Renewable energy is finally becoming normality. Global energy production from photovoltaic (“Pv”) panels was about 400 GW in 2017 and it could reach 2500 GW in 2050 . The boom of the solar energy industry, which nowadays generates 22 GW of energy only in Italy , is yet called to answer a crucial question. What happens to the panels once they get to their end of life? How are they disposed?
According to the International Energy Agency, Pv panels must comply to the “End-of-life” regulation in force. The best “End-of-Life” process, however, may not be the most convenient one due to high costs and low profits obtained from recycling panels in countries where solar energy is still unpopular .
In Europe, recycling Pv panels is mandatory since 2012. The Electronic Waste Directive (Waste from Electric and Electronic Appliances) decrees that “long life-cycle goods […], like photovoltaic panels, should be reused in the best way possible in existing recycling and disposal centers” .
In 2050, 78 million tons of worn panels are expected worldwide . Reusing and recycling their single components has become crucial and indispensable.
Good news come from Australia. A convincing study from the University of New South Wales suggested a new way to recycle solar panels and better handle an increasing volume of photovoltaic cells. The research offers companies a different process to extract and collect precious metals contained in solar panels. After panels are collected and their aluminum frame is removed, cells are chopped, metals are separated through an electrostatic process and finally collected. Overall, the original panel weight is reduced by 2 % – 3 %. The recycled material is then sent to the refinery for further purification and treatment .
An interesting solution also comes from Italy. Compton Industriale patented some systems that are capable of recycling Pv panel components, by separating all welded materials and dividing glass. Once the frame is removed, the panel is split in two parts and the surface is sent through a delamination process, which allows to separate and remove the glass without contaminating it. In short, glass can be completely removed and collected. The rest of the panel is chopped, and the metals contained in it are separated.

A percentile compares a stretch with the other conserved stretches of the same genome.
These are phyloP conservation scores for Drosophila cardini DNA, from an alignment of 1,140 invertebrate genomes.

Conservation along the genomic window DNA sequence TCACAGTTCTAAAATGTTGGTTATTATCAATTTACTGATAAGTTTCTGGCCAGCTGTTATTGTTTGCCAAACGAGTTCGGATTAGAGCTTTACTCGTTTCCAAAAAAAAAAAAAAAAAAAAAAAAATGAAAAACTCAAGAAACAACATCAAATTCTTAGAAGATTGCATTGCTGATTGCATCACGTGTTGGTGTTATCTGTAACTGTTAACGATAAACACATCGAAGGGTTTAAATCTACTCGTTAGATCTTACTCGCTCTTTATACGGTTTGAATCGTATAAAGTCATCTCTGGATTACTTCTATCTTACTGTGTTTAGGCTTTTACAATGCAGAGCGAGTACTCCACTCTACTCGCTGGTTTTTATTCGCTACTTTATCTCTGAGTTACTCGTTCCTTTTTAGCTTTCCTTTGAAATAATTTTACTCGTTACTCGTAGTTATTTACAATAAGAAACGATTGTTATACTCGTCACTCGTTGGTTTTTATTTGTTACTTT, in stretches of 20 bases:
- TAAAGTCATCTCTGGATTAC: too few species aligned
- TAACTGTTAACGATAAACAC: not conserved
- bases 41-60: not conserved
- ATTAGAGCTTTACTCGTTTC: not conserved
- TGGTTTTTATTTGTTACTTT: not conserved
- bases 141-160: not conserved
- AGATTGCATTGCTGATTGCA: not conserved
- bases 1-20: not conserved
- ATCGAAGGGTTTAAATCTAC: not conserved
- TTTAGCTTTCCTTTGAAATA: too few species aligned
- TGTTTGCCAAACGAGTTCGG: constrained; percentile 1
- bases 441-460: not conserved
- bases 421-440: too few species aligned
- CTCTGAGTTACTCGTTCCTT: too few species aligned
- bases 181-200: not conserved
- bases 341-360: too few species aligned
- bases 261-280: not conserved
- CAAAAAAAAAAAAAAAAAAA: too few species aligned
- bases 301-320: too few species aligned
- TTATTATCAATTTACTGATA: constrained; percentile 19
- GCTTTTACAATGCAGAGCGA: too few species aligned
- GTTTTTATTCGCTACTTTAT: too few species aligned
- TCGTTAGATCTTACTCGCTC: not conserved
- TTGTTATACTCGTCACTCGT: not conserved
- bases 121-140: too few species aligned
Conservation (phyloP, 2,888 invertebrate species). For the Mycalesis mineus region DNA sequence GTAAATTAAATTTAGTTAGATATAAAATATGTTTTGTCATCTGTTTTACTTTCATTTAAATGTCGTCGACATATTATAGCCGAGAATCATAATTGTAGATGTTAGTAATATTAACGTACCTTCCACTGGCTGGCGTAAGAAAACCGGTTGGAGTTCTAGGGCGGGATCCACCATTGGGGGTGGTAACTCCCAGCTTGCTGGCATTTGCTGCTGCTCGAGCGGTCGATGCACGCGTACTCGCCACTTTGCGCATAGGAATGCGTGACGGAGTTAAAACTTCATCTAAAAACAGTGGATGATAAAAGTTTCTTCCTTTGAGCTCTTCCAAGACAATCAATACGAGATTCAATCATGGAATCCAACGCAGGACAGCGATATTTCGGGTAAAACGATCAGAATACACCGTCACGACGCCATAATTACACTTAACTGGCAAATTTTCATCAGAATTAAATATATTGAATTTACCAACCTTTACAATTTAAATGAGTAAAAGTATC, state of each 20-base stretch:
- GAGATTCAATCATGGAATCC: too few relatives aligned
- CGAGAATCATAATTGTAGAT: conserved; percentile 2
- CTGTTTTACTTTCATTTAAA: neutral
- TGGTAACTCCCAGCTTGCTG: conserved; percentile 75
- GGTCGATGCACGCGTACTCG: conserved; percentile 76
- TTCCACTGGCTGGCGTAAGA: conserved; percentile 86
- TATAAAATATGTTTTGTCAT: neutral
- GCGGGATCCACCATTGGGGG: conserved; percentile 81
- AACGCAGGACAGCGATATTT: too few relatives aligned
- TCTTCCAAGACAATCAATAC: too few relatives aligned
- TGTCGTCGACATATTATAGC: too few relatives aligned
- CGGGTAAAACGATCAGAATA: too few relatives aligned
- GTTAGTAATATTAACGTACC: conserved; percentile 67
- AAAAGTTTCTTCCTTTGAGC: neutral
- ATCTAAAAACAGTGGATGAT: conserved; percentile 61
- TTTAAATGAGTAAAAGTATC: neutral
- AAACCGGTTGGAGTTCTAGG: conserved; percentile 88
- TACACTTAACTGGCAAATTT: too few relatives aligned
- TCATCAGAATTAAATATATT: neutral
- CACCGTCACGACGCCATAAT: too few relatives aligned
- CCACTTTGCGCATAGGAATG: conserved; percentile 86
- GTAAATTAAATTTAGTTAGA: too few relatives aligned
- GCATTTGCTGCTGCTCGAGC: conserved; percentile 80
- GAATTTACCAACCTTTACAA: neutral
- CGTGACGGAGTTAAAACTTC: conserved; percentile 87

The process advanced by Compton Industriale allows to recycle more than 90 % of the panel weight. For an average 22 kg panel, 0.1 kg of circuit boards, 0.2 kg of metals, 2.8 kg of silicon, 2.9 kg of aluminum and 13.8 kg of glass can be collected an recycled. Recyclable materials can be reused in several sectors: in manufacturing activities, in the building industry, and in the IT sector, as hardware elements. What cannot be used again is instead burned to generate energy .
Very similar from a non-expert eye but different for those of the field, these two approaches represent the first steps to develop a consolidated technology that can reuse and recycle as many existing solar panels as possible. Investing in research and development is the only way to avoid troublesome environmental and social controversies on solar panels disposal and solar energy in general.